---55p
     
  8. Zymus

    Zymus

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    Mar 31, 2010
    WEll since i already know C++, it should be simple enough. Although, i'm not quite sure how that would work. I"ll have to look into it. Thanks for the help ^_^
     
  9. Zymus

    Zymus

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    Mar 31, 2010
    Ok, does anyone know where a microcontroller terminology source would be? THings for like Vss, Vdd, What the RA, RB, RC, RD, etc are for the pins, and stuff like that?
     
  10. (*steve*)

    (*steve*) ¡sǝpodᴉʇuɐ ǝɥʇ ɹɐǝɥd Moderator

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    Jan 21, 2010
    Yes, the specs for the devices list all of that.

    Either google the device, or go to the manufacturer's web site and search for them there.
     
  11. coffeecuppepsi

    coffeecuppepsi

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    Apr 4, 2010
    To start make sure you understand the pinout of the micro and what needs to be hooked up, also understand the concept of registers and what they do, if you don't understand this then it doesn't matter what language you choose you'll get nowere.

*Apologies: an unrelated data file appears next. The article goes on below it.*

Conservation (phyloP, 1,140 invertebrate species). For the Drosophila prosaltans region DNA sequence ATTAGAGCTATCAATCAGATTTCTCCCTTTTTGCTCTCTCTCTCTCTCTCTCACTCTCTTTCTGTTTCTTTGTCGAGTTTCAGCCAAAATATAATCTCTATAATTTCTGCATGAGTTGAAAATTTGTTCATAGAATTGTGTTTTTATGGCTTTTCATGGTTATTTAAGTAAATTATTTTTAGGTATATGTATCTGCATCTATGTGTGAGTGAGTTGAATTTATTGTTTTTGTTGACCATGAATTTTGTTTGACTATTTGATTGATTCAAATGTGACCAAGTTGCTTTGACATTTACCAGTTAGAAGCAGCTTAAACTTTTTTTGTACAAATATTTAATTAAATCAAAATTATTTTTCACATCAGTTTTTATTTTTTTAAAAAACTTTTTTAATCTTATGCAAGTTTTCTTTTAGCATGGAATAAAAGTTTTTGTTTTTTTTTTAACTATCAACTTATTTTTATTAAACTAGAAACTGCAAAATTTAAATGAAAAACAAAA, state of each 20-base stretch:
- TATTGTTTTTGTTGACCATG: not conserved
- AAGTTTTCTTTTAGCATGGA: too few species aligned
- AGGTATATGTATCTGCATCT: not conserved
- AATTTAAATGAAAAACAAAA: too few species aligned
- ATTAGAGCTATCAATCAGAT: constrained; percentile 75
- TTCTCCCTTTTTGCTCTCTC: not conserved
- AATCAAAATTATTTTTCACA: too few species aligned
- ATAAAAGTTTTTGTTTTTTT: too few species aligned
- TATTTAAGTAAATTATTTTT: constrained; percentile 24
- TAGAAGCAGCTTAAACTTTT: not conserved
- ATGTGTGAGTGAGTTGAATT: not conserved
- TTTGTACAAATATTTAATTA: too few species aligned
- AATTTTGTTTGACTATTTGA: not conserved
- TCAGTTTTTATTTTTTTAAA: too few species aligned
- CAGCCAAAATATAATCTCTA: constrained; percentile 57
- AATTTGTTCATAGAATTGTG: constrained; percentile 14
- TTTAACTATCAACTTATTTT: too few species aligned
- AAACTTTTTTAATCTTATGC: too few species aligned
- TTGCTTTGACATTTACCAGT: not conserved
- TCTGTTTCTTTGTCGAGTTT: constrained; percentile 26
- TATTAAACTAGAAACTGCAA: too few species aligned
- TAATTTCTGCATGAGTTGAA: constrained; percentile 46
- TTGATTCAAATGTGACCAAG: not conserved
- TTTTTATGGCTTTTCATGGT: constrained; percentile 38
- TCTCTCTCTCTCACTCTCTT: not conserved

you always have to select a clock, and set IO pins. that means not only setting a pin on/off but actualy configuring the pin as input or output first! There's an australian website Talking Electronics, they teach to program the PIC in assembler, but they also do a very good job of explaining registers... i'd recomend starting there
     
  12. Revenant

    Revenant

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    Apr 14, 2010
    Some devices (Not many these days) don't have C++ compiler support for them. Having at least an understanding of assembly can help you debug tons of issues that could arise, especially with communication to hardware.
     
  13. ElectronWorks

    ElectronWorks

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    Aug 20, 2009
    Hi Zymus

    I have just sent you a private message. I might be able to help.

    Please read it and let me know if I can help further

    Bill
     
    Last edited by a moderator: Apr 26, 2010
  14. Ian

    Ian Administrator

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    Aug 23, 2006
    Sorry Bill, we can't allow members to directly solicit business on the forums- otherwise we would be over-run with people trying to promote their company on here.